It can be a great way to work on your recording, voice acting and voiceover skills. Usually someone else has written the script and prepared the visuals so it’s kinda like doing “pro” work where you can just “show up” and focus 100% on your performance. (Although “show up” still likely means recording at home and sending your work over the internet.)

Most of the gigs are unpaid but there are also paid gigs on the site. Here’s a sample of the kind of gigs you might find on CCC:

Voice Acting for Fun: 9 Sure-Fire Ways to Have Fun With VO 1
Sample casting call from CCC

Another great community for finding indie voice acting work is They have a chat channel on Discord (like old-school IRC) where folks post (and respond to) paid and unpaid casting calls.

From their website:

The Voice Acting Club (VAC) is an online community with a simple mission: to create a central space for voice actors and content creators to connect and get their needs met—whether it’s connecting voice talent with project developers, educating and mentoring aspiring talent, or simply having a place for like-minded people to discuss and hang out.

Along with their chat channel, they also have a forum with audition boards for paid & unpaid work on games, visual projects & audio projects. What you see there is what’s currently active. Older casting calls that have already been cast are moved to an archive.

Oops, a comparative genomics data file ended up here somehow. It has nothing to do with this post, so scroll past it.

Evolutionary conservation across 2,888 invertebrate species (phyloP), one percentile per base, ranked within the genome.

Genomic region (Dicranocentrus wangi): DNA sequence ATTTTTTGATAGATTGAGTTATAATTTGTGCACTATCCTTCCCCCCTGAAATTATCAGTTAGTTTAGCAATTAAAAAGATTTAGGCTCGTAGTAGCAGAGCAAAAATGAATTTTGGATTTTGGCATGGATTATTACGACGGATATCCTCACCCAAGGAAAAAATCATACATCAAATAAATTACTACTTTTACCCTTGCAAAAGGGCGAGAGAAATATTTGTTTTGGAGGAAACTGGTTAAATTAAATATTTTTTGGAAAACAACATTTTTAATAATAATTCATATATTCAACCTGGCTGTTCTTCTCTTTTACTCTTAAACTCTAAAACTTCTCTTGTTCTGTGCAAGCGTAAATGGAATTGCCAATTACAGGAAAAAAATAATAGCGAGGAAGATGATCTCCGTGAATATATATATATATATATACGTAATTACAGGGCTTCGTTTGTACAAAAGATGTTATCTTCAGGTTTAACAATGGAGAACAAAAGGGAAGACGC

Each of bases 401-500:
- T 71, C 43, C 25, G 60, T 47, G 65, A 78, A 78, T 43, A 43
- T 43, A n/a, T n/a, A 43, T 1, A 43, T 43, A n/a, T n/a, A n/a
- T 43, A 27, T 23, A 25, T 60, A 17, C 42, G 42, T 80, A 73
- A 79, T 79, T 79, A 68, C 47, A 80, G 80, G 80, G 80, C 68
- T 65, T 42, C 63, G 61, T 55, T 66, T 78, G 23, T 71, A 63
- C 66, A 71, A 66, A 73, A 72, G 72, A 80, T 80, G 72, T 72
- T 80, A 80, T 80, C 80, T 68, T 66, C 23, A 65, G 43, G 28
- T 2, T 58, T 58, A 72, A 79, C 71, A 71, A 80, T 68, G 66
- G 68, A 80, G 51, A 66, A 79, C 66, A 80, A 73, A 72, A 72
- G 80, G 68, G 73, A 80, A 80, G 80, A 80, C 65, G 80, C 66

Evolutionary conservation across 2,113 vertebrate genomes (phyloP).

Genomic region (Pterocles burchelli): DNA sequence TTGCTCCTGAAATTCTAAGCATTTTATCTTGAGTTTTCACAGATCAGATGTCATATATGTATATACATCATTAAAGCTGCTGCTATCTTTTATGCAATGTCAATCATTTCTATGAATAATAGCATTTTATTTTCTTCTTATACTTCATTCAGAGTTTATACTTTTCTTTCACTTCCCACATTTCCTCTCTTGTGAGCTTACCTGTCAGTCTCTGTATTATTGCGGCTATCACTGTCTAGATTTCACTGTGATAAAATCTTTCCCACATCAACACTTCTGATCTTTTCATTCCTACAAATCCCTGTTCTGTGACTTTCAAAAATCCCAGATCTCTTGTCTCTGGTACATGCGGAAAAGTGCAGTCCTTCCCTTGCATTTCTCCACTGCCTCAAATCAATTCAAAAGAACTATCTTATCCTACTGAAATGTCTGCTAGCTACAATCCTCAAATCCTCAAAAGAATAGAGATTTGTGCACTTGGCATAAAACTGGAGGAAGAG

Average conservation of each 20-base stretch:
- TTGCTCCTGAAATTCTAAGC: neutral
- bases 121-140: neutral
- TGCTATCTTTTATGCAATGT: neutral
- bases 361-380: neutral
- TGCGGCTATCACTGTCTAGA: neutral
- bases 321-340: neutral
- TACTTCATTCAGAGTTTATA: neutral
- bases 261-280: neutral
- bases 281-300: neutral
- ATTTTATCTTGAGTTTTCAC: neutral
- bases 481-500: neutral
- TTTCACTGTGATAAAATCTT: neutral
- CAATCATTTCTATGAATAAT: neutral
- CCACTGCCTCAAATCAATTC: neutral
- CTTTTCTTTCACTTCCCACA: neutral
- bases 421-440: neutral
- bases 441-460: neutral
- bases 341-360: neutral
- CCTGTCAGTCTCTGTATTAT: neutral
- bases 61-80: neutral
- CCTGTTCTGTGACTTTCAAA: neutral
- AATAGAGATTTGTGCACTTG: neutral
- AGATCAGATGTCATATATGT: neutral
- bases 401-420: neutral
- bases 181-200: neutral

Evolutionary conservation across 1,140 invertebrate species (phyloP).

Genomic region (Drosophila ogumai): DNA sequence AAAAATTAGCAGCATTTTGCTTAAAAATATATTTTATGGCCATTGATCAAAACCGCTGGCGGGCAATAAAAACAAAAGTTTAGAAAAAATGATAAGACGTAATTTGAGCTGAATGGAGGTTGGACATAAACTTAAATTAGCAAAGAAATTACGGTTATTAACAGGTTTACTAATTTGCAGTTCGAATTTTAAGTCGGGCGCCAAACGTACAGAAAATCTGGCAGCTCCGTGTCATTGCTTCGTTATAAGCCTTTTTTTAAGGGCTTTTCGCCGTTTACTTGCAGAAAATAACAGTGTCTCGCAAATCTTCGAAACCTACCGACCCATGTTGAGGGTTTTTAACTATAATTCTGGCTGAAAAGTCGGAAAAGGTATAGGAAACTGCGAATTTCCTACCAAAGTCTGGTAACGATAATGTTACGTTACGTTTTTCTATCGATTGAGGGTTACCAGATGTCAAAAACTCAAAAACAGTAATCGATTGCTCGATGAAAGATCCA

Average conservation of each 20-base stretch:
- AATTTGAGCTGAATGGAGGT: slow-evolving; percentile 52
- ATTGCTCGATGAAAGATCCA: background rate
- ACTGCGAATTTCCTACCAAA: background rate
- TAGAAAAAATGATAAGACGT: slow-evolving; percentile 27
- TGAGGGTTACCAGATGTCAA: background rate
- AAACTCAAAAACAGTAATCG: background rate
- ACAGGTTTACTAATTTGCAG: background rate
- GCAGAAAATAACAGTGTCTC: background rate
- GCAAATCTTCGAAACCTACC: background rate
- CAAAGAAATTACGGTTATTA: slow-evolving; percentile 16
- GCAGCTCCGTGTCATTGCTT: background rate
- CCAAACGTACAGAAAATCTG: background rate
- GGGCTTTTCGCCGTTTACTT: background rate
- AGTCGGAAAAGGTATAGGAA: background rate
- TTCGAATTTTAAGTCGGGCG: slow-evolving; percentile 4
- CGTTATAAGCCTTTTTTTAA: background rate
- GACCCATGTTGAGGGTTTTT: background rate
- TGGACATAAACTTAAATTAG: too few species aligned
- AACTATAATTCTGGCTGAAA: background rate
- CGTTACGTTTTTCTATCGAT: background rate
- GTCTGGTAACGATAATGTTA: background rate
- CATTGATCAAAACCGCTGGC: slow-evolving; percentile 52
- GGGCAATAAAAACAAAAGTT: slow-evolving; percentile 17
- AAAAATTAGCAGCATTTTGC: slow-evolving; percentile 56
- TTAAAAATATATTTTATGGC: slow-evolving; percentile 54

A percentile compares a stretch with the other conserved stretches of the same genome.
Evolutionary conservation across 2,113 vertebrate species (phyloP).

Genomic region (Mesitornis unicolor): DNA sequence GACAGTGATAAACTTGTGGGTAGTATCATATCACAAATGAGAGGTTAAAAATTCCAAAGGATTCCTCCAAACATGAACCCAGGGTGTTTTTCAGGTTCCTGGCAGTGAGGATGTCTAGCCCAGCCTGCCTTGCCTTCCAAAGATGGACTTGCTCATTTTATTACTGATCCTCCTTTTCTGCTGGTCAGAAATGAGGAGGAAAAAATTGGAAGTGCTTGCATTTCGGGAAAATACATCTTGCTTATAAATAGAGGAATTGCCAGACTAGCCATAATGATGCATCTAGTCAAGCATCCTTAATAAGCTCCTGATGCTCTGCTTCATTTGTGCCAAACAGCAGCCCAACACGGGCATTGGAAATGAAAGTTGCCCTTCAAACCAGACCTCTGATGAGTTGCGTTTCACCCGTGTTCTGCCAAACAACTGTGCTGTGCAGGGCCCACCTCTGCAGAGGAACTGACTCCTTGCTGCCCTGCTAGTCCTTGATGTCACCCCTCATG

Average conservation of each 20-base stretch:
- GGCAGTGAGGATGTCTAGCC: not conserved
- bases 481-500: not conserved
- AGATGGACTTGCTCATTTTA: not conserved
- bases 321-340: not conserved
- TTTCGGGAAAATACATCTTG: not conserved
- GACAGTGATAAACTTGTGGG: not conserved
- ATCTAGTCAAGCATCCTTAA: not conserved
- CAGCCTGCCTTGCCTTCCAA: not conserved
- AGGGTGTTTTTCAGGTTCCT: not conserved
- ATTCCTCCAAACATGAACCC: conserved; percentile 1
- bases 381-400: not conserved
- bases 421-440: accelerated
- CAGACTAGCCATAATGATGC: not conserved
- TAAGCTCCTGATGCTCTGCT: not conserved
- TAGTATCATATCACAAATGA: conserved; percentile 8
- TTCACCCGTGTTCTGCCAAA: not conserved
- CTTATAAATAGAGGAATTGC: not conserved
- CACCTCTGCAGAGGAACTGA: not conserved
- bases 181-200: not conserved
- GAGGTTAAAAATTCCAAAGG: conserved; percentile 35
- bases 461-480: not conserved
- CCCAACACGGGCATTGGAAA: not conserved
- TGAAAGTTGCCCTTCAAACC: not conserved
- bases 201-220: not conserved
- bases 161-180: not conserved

In both their forum and chat channel, they have a space for feedback and critique on your demo reels & clips. Plus somewhere to show off what you’ve done with help from others in the club.

Health Tip: Keep in mind that if you decide to do any recording for games that your voice could end up putting your voice under a lot of strain. Check out this article I wrote where I go over how you can hurt your voice as a voice actor and what to do to prevent that.

Here are a few more places you could find casting calls perfect for beginners:

3. Scam The Scammers Like IRLRosie:

You’ve probably heard of scammers who call you, or get you to call them, with some kind of offer that sounds legit, and then they turn things around and ask you to send them money?

Well IRLRosie is a voice actor who decided to scam the scammers. She can do pretty awesome impressions of Siri (iPhone voice assistant), Alexa (Amazon voice assistant), Britney Spears and a bunch of others.

She uses her awesome skills to trick scammers into writing out “I am an idiot” or “S-C-A-M-M-E-R” to her. Stuff like that.

Sometimes they “get” what’s going on but a lot of times they don’t. It’s pretty hilarious and a great way to spend some of your free time if you’ve got some voice acting chops.